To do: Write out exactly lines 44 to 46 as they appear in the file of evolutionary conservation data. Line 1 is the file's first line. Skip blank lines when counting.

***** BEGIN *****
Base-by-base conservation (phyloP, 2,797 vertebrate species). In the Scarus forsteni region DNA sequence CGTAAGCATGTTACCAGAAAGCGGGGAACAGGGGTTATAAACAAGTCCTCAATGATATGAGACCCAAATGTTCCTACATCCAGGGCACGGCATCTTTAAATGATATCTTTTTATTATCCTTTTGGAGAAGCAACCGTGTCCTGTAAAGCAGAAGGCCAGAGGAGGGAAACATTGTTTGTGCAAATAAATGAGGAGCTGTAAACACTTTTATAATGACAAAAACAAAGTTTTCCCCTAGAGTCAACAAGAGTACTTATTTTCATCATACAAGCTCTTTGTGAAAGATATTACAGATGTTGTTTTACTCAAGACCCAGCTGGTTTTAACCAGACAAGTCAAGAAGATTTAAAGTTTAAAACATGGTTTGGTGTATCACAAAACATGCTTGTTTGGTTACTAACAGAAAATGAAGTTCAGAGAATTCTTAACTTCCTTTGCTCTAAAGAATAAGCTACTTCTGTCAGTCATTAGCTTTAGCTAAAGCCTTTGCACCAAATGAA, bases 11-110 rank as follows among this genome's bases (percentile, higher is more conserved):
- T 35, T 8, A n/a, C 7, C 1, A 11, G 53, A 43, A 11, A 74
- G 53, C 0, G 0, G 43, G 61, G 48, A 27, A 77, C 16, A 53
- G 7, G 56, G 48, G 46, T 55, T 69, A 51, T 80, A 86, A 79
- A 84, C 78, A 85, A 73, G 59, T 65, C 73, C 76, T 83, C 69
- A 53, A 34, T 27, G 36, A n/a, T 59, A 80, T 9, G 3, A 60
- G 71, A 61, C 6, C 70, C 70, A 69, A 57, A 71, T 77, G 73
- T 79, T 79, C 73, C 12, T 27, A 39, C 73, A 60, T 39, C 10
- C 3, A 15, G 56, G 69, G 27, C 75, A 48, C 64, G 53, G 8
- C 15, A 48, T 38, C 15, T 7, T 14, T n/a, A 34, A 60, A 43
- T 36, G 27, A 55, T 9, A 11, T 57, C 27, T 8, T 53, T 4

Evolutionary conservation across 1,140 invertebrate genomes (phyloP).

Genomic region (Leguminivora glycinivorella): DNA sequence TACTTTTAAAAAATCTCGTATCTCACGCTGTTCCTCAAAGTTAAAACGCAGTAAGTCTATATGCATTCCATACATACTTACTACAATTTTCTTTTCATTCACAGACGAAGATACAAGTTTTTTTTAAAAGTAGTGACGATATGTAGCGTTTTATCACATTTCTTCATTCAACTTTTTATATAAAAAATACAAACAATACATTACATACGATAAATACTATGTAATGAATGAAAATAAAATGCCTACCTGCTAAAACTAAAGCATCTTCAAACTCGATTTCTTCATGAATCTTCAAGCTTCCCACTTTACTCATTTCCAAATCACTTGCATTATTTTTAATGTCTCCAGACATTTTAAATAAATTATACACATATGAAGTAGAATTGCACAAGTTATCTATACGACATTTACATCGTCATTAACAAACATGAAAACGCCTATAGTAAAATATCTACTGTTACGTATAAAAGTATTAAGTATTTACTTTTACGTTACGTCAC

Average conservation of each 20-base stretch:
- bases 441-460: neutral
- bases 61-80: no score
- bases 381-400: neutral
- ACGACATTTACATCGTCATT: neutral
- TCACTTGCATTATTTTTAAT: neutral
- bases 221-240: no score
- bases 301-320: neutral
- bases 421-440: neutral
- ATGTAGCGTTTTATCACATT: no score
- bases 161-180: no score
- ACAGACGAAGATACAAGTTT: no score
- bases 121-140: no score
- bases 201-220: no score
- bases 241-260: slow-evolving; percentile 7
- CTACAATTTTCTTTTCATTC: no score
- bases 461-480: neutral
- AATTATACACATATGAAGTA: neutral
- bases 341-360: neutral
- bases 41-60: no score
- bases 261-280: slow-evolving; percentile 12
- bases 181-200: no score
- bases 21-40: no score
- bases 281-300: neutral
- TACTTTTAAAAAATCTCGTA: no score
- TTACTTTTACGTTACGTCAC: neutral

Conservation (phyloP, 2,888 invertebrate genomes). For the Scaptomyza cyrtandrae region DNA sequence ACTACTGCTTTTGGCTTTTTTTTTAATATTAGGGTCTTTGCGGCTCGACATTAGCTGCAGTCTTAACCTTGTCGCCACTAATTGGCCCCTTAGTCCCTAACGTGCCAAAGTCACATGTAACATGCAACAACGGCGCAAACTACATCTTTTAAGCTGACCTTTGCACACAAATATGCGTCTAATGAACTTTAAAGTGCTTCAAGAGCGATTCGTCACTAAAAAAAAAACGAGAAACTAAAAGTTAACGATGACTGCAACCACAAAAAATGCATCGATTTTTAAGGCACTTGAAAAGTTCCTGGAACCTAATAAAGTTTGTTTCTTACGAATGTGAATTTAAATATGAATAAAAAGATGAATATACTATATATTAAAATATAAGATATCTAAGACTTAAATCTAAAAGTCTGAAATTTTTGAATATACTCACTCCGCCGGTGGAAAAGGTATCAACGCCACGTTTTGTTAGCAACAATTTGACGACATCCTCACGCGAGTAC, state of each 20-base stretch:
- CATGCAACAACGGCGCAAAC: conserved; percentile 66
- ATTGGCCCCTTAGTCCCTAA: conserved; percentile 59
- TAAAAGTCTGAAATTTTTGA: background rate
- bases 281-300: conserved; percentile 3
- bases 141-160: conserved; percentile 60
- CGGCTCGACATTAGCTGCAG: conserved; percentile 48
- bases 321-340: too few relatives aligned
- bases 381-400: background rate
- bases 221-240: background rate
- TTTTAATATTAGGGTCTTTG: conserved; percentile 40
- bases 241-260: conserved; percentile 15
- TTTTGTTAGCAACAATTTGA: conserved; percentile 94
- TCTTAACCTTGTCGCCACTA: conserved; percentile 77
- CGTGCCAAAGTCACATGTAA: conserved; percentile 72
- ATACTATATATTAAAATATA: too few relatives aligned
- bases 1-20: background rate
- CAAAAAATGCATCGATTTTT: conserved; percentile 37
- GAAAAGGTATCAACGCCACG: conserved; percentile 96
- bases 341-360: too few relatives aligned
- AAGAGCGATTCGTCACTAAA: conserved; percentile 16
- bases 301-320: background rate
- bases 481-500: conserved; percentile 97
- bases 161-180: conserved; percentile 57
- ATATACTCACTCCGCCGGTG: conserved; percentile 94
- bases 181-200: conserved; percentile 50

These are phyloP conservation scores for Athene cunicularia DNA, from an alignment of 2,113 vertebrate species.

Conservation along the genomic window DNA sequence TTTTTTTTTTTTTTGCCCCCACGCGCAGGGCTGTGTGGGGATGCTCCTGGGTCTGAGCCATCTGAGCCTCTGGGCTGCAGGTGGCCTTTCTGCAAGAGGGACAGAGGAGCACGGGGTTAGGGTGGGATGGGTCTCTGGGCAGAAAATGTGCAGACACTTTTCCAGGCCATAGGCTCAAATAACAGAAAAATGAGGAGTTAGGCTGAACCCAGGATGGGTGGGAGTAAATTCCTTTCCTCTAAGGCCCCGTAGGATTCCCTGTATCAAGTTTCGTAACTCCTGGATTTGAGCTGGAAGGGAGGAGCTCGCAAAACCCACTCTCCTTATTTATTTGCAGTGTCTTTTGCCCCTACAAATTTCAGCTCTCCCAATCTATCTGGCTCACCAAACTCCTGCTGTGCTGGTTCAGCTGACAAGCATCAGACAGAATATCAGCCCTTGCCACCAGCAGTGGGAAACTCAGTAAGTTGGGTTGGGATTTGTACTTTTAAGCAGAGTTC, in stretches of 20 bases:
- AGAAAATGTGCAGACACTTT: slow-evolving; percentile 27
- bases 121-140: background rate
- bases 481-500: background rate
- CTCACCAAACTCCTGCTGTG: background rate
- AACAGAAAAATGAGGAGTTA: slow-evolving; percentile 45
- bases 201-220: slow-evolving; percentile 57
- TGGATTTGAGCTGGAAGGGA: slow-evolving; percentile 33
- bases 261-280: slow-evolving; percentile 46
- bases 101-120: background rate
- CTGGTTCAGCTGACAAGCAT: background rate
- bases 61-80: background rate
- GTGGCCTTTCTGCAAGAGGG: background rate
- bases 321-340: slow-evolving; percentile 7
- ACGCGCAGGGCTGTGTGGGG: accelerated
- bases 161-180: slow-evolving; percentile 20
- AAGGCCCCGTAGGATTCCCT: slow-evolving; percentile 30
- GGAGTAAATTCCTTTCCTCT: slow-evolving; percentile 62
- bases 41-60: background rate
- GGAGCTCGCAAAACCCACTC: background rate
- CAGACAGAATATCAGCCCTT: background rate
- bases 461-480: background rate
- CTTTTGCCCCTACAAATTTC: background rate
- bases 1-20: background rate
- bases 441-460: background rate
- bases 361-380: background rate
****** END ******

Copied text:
- bases 281-300: conserved; percentile 3
- bases 141-160: conserved; percentile 60
- CGGCTCGACATTAGCTGCAG: conserved; percentile 48